The Ontario Superior Court recently clarified what is required to establish adverse possession over a parcel of land.
Often referred to as “squatter’s rights”, adverse possession is a concept that allows a party to gain legal ownership of land which it does not actually own. In order to acquire land by way of adverse possession, the party must establish a number of distinct factors.
In Jamnisek v. The Estate of Gordan A. Wyant, Ms. Jamnisek and Mr. Raisp (the “Applicants”), together with Ms. Jamnisek’s late husband, Alois Jamnisek, bought a large parcel of land in the Stayner area as tenants in common over 40 years ago. The land was a 50-acre rural property which remains undeveloped. Since purchasing the land, the Applicants used it exclusively.
In 2019, the Applicants discovered that a strip of land forming part of their property (the “Subject Property”) belonged to the estate of Gordan A. Wyant (the “Respondent”), who held legal title to it. The Subject Property had been purchased by Gordon A. Wyant in 1944 as part of a larger parcel of land.
The Applicants brought an application for an order granting them lawful ownership and an order vesting title in the Subject Property in their names, as tenants in common. They claimed that they had maintained open, exclusive, continuous, and peaceful possession of the Subject Property since it was purchased, and argued that their adverse possession entitled them to an order granting legal title to the Subject Property.
The Court noted that, in order to succeed, the Applicants had to establish that their use of the Subject Property was “open, notorious, constant, continuous, peaceful and exclusive of the right of the true owner”, for any 10-year period prior to November 20, 2000, which was when the Subject Property was transferred into the Land Titles system.
The Applicants also had to establish that their use met the following criteria:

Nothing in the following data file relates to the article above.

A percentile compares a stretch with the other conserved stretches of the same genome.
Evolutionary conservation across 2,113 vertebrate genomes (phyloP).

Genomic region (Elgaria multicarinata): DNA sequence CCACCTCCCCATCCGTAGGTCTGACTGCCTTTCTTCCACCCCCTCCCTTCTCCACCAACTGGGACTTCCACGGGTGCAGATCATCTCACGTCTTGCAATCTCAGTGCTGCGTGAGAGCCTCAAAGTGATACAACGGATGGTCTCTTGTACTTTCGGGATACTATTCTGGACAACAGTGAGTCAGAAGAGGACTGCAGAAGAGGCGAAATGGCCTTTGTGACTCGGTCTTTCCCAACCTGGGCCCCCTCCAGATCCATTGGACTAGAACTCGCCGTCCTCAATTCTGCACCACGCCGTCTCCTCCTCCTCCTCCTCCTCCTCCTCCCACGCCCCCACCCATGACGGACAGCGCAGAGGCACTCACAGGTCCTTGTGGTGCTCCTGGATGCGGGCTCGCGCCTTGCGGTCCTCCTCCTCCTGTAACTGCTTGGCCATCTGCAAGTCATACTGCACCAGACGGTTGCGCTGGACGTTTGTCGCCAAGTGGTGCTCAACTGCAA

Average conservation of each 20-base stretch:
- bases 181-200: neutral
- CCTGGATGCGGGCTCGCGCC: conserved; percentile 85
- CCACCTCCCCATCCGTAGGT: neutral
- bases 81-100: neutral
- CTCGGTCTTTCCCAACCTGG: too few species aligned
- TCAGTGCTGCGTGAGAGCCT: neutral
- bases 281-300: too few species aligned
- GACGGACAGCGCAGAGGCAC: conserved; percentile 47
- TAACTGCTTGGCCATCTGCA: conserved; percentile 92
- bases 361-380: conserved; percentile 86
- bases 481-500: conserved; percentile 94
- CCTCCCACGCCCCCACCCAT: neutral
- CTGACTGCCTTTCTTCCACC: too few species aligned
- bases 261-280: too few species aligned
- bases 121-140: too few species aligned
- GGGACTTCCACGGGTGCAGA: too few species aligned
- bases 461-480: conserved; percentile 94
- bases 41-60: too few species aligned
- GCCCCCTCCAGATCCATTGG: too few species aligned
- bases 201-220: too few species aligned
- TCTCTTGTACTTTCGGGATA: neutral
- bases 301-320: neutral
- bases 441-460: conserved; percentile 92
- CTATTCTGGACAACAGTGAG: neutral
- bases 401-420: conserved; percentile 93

- they had actual possession of the property in issue;
- they intended to exclude the true owner from possession of his property; and
- they effectively excluded the true owner from possession of his property.
The Court concluded that the Applicants had been in actual possession of the Subject Property continuously since they purchased it. In particular, it was noted that the Applicants walked the Subject Property occasionally and put up “no trespassing” signs. The Court held that these actions constituted “open, notorious, peaceful, adverse, exclusive, actual, and continuous” possession.
The Court also stated that the municipality in which the Subject Property was located considered the Applicants’ use of the Subject Property to reflect their actual possession. There was no evidence that anyone else made use of the Subject Property since it was purchased by the Applicants, and the Applicants did what the owner of the land would reasonably be expected to have done in order to assert possession of it.
In regard to the second factor, it was held that the Applicants intended to exclude all persons, including the true owner, from the Subject Property through their actions in posting and maintaining the “no trespassing” signs. The Applicants also demonstrated this intention because their possession of the Subject Property was open, notorious, and continuous, such that the true owner would have been aware of their use and able to challenge it if he wished to do so.
Lastly, the Court found that the Applicants had effectively excluded the true owner since the “no trespassing” signs asserted their possession of the Subject Property and served to exclude all others, including the title owner. The Court also found that no one had challenged the Applicants’ entitlement to post the signs to prevent others from entering the land, nor had anyone requested their permission to enter the Subject Property.
It was therefore held that the Applicants successfully passed the test to establish possessory title by way of adverse possession, as their possession of the Subject Property had been “open, notorious, constant, continuous, peaceful, and exclusive of the rights of the true owners” since they purchased it. The Applicants were granted an order extinguishing the rights and title of the Respondent to the Subject Property and a declaration that the Subject Property was to be vested in the name of the Applicants as tenants in common.
In this case, the claim to adverse possession was clear. However, not all such claims are nearly as straightforward; and, in general, adverse possession is not easy to establish. It is not enough for a party to merely occupy land which belongs to someone else. If the party does not make conscious efforts to exclude others and if there is any indication that the rightful owner has tried to lay claim to the land during the subject period, adverse possession will likely prove to be elusive.
Before trying to establish legal ownership through adverse possession, parties would be wise to keep the subject factors in mind. This case serves as a good resource for how to establish those factors in a given case.
The author would like to thank Lucas Morini, Student-at-Law, for his assistance with this article.